In order to identify the building contractor who is “right for the job” the job needs to be defined first (step one: Definition). This is your task. As a minimum it shall be clear what budget you have in mind, what the deadline is, what functionality should be provided, what style you are thinking of, what priorities you have, how much access you will provide. What you must avoid is defining a list of detailed requirements. These restrict the utilisation of the expert’s expertise and or may ensure the desired outcome can no longer be achieved within the boundaries of time and budget.

Identify the expert contractor: look for transparency, observe behaviour

Having defined, to the best of your ability, the event conditions from your side, the time has come to identify the contractor who shows himself to be the expert to renovate your bathroom (step two: Identification). The proposals that arrive in the mail without having inspected the bathroom you discard out of hand, no matter how low the price. Contractors who have no interest in the event conditions and who do not want to learn more about the desired outcome will not minimise risk for you.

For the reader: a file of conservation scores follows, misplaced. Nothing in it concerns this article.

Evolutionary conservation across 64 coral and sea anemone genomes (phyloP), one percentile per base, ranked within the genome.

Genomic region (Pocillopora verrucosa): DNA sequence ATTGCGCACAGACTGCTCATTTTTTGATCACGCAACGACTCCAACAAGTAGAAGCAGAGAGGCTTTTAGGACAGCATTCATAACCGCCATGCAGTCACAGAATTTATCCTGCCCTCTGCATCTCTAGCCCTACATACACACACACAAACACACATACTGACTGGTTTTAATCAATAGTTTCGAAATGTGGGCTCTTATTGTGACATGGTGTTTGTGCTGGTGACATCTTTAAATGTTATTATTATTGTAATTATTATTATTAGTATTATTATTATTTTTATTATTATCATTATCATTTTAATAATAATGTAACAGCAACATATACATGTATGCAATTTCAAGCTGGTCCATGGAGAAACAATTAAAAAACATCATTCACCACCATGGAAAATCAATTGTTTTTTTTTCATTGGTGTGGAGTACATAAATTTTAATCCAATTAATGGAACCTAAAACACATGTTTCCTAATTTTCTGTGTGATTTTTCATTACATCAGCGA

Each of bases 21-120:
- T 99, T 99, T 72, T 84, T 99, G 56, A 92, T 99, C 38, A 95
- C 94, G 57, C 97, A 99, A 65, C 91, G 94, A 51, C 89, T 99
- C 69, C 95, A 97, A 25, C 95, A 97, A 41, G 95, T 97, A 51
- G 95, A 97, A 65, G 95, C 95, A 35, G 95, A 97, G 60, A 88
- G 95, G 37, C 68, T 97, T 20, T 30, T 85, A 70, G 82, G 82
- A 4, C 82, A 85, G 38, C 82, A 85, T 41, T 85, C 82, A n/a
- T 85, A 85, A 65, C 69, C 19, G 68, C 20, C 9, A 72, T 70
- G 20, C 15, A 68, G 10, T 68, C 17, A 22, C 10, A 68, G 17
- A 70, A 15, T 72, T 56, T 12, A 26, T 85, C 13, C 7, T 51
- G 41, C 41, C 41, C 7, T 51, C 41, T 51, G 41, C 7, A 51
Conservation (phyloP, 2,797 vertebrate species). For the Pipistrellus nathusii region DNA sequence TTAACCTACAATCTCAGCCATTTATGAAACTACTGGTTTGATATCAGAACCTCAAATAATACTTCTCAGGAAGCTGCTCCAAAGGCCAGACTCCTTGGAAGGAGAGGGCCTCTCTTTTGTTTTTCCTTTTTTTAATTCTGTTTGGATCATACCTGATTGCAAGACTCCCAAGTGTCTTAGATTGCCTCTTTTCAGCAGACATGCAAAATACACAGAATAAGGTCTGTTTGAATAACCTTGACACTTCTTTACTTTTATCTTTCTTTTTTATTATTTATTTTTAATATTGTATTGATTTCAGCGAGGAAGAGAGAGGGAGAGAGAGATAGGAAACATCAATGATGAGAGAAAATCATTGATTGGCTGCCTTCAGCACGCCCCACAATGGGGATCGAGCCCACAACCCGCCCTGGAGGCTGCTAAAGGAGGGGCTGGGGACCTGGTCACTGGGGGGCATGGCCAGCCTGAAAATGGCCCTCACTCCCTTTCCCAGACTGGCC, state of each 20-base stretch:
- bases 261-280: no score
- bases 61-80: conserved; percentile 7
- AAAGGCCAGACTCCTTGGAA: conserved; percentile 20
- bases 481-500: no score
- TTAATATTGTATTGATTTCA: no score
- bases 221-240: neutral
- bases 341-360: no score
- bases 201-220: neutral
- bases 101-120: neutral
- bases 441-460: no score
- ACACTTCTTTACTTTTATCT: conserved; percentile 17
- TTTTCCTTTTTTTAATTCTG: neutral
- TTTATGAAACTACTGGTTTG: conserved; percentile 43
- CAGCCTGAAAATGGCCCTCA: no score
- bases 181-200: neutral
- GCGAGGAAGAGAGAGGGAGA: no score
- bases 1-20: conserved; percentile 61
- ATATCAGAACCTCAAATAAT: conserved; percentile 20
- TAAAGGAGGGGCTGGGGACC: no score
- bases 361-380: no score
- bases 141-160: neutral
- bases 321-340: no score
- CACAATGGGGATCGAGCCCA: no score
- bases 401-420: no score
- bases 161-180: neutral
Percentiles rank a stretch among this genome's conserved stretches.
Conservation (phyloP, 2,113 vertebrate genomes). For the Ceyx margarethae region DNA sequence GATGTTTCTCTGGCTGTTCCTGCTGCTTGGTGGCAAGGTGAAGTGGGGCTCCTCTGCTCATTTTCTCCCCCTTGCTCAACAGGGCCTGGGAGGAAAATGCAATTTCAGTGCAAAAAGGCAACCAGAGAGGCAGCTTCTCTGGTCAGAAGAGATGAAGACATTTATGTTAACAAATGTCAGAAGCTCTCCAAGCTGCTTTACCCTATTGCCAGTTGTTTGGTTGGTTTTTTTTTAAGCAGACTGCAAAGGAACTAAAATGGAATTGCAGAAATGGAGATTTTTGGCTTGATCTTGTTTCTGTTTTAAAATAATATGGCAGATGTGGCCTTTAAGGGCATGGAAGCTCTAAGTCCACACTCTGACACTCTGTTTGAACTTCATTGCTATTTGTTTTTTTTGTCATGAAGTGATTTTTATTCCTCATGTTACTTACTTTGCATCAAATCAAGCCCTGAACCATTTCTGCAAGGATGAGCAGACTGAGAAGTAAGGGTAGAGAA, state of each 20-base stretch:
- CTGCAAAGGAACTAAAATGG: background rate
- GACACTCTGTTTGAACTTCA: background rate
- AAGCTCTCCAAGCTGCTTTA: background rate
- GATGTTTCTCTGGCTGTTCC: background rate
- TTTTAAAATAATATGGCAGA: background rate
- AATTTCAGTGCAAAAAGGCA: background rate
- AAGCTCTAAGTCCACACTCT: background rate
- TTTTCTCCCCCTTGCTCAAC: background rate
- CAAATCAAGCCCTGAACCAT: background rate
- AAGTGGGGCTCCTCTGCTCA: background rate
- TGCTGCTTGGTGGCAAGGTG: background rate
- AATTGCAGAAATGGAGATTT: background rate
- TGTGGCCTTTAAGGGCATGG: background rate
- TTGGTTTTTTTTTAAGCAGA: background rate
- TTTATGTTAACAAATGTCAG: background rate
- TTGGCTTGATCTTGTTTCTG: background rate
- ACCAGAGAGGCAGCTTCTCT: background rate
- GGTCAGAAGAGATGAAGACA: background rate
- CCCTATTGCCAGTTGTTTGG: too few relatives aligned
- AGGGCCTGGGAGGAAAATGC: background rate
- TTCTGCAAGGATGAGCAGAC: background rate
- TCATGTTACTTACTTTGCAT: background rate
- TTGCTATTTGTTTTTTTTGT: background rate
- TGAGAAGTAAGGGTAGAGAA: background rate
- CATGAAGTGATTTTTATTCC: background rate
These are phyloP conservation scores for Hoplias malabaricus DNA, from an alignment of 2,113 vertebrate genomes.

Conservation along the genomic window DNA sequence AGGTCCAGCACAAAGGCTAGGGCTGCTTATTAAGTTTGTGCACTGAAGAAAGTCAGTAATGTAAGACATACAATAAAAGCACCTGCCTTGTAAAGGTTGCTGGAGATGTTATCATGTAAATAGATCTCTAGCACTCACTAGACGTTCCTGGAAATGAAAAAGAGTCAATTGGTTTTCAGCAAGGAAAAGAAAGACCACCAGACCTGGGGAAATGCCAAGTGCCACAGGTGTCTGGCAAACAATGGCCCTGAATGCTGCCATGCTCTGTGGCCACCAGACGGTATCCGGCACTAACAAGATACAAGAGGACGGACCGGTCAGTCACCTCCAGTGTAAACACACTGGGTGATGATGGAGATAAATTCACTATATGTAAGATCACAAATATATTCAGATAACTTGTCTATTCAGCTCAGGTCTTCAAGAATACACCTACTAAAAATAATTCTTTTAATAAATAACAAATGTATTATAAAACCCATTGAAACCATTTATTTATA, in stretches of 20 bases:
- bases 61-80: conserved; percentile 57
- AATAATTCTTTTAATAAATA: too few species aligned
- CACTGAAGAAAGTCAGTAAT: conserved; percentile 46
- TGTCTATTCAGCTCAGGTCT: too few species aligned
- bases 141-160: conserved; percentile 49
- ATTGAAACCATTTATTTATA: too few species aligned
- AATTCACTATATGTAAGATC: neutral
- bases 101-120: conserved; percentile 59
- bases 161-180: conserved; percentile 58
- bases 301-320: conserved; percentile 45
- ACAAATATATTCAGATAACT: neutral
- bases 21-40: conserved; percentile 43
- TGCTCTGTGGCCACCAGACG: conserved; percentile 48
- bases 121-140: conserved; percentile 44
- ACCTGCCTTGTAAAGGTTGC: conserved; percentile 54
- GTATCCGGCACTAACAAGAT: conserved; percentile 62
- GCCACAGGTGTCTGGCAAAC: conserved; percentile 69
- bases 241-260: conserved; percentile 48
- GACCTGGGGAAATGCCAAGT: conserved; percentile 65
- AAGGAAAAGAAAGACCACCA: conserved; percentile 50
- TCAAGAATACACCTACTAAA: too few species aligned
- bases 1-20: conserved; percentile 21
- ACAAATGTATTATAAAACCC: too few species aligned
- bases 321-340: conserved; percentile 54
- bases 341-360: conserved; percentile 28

From the contractors who do visit your bathroom you select the one who spends time to inspect the status of the cement of wall and floor, who looks at both the heating system and the electric installation, who quickly checks whether the walls are straight and perpendicular to each other, who explains the risk of debris falling between the beams on the ceiling of the kitchen below and that using a dark grout with light tiles will be considerably more expensive as it takes more time to ensure the grout lines will be straight. This same contractor also tells you that it will be cheaper if you order the bathroom furniture directly via his supplier, which will minimise the risk it will arrive too late.

Let the contractor clarify the work to you before hiring

Having identified the expert-contractor you ask him how he intends to achieve the desired outcome (what his plan looks like), and how he will mitigate any external risks (step three: Clarification). He explains the list of activities, the interdependencies, the possible surprises (only to be discovered once removing existing tiles and floor) and what they could add in terms of cost and time. He provides an overview of the fixed costs, the flexible cost, where and how you can save cost, where and why you mustn’t, and by what time you must have made a choice in bathroom furniture. Finally he explains how you will be informed of progress, and of any extra work that might show up, and how this will be handled between the two of you.